Salary negotiations can be scary. Having the courage to politely decline an offer because of the salary can take a while. Especially after an entire job application process and realizing it's not the right fit because of the offer. Although such a process takes time and effort, quickly accepting the first offer is not it.
Know your values and assess your other options before discussing salaries. Setting these beforehand can ensure that you don't forget anything during negotiations. Prepare yourself to avoid getting tongue-tied and feeling awkward during such talks.
It's normal to feel upset when salary negotiations don't get your way. When it reaches a dead end, it's best to end the discussion politely.
Here are your cues to know when to walk away from a job offer:
Your "walk-away" rate refers to the low salary rate that you must turn down. Should an employer offer this rate, you'll know what to do—walk away.
Your values refer to what you want and deserve. It also refers to the steps to reach the goals you set up for yourself.
Know what matters to you. Is it working conditions, time flexibility, vacation, sick leave benefits, or others? Keep in mind that it's not always about money. Most of the time, the quality of the offer matters more. If the offer falls short, you have another reason to walk away.
Aside from verbal salary negotiations, it's vital to have it written down. Offer letters are crucial in learning your rights and obligations as an employee. It provides additional evidence about what you and your employer agreed upon. Consider it a red flag if the employer refuses to give an offer letter.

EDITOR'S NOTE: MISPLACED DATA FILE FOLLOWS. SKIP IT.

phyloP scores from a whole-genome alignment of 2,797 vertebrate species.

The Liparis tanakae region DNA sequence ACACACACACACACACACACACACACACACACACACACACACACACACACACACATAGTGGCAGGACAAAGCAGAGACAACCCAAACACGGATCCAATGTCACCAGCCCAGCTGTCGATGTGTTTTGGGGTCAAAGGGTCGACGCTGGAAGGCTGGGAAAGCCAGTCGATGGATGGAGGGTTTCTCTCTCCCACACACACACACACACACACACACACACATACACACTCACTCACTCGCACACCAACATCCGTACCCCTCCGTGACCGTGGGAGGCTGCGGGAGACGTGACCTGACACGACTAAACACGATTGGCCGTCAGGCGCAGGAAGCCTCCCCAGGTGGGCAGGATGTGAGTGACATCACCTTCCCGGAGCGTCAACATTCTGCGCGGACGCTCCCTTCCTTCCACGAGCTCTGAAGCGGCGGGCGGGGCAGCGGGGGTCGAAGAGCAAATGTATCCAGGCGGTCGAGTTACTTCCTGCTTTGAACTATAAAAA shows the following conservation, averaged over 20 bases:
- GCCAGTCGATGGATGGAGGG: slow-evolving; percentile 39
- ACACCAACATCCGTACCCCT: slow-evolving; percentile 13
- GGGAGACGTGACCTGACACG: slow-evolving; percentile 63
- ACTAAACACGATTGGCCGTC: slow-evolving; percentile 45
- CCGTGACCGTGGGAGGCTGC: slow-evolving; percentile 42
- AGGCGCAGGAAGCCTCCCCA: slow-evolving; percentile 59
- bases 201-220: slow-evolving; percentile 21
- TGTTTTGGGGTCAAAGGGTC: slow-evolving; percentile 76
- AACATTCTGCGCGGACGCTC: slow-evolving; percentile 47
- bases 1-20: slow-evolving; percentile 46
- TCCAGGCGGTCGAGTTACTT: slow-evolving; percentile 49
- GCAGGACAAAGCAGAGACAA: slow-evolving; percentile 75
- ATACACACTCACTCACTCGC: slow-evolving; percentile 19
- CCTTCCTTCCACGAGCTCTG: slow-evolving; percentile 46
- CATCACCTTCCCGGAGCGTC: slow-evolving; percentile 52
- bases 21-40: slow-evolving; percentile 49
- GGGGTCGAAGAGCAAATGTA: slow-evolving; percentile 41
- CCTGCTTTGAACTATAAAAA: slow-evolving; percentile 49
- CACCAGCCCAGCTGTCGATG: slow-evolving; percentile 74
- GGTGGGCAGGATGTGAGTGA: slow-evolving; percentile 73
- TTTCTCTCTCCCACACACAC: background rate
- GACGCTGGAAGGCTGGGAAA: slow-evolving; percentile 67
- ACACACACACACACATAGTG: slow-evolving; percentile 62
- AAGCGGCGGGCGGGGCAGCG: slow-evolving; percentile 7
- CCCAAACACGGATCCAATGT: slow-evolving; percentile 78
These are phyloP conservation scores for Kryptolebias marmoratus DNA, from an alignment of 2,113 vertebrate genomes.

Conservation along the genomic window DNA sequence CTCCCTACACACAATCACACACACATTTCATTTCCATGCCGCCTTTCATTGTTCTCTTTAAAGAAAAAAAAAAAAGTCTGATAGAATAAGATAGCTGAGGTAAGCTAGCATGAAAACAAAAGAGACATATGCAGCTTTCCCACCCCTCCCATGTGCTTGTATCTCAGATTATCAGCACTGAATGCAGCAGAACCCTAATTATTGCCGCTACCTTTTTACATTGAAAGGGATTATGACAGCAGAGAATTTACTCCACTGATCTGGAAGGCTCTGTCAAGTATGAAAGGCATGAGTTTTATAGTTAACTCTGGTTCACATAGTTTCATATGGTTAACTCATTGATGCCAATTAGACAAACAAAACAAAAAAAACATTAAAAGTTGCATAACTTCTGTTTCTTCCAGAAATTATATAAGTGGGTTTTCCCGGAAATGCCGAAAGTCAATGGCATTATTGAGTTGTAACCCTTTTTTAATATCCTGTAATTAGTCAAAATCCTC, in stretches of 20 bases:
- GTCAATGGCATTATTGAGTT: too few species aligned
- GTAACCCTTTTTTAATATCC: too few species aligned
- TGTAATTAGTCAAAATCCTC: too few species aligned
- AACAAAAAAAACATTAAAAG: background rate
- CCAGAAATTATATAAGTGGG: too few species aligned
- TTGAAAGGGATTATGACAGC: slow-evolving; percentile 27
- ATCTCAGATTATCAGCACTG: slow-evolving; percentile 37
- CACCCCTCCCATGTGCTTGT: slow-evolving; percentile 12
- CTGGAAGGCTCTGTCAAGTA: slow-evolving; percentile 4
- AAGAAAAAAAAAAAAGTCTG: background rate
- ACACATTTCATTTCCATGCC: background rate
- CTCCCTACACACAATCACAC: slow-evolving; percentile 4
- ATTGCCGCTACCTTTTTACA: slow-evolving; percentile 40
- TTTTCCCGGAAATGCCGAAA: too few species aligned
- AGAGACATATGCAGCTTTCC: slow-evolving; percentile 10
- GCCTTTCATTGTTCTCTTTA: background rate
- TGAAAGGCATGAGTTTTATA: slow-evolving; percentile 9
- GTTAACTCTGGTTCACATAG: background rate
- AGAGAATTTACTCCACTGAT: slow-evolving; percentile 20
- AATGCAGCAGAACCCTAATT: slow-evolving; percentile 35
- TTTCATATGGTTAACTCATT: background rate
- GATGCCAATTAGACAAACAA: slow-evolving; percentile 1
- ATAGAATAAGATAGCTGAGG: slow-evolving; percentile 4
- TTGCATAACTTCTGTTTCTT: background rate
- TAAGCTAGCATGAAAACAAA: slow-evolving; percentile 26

You have the power in salary talks if you know when to walk away. Here are the reasons why you should know when to do just that.
As much as you need the role, the employers need you too. Once you accept whatever they offer, you lose this leverage, with employers having the upper hand. If you can't negotiate the offer more, learn to walk away and find other opportunities.
If there are things in the job description you won't tolerate, politely turn the offer down. If you don't do this, you're not setting a standard for yourself, which will be a bad precedent for future job offer negotiations.
Employers are quick to assess whether you're fit for the job. During interviews, it's likely that they also already pooled their preferred candidates. And if employers want you, they'll let you know. So, there's no need to rush into accepting an offer. After all, you're the one they're looking for to fill in the job.
Salary negotiation strategies exist to help you find the right job and compensation. There's nothing wrong with saying "No" and walking away from job offers. Although salary isn't everything, it can be a deciding factor for some. If you're conflicted about deciding, try looking for reasons to pursue the job or not.
After getting ready for possible salary talks, it's time to find jobs again. Find the right job near you at Career.com and make the best out of your career.